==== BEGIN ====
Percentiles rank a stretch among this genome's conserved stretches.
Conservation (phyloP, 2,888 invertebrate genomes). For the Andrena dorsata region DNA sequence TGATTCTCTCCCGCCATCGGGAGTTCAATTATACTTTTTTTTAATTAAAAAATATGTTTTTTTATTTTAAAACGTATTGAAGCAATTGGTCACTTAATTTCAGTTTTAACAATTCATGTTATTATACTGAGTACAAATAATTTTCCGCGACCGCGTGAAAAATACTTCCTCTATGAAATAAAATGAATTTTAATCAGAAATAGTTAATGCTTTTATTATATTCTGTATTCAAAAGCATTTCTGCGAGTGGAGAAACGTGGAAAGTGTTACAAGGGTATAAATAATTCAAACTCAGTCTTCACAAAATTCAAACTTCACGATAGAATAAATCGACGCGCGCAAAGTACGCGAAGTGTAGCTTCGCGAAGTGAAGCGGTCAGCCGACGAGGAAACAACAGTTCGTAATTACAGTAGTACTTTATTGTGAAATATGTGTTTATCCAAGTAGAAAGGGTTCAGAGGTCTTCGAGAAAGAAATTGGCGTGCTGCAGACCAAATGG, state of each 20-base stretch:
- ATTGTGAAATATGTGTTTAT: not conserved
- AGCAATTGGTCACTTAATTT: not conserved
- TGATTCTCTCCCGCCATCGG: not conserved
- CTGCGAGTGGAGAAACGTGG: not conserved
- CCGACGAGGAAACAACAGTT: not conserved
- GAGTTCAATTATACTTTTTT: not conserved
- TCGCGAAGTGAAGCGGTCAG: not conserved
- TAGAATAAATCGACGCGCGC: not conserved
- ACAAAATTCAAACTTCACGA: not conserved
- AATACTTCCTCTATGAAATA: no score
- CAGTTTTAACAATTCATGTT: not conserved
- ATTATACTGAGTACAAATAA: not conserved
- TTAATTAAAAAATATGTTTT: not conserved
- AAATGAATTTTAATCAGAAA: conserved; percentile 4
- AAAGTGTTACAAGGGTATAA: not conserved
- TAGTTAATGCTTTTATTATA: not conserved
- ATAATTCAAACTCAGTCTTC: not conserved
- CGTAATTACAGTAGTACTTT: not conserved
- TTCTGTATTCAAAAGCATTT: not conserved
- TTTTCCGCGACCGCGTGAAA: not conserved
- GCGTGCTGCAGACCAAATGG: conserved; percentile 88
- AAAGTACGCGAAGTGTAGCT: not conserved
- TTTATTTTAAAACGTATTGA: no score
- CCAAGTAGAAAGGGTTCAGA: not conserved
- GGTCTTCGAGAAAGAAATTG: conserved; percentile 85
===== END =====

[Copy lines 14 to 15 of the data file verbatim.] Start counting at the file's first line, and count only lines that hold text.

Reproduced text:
- ATTATACTGAGTACAAATAA: not conserved
- TTAATTAAAAAATATGTTTT: not conserved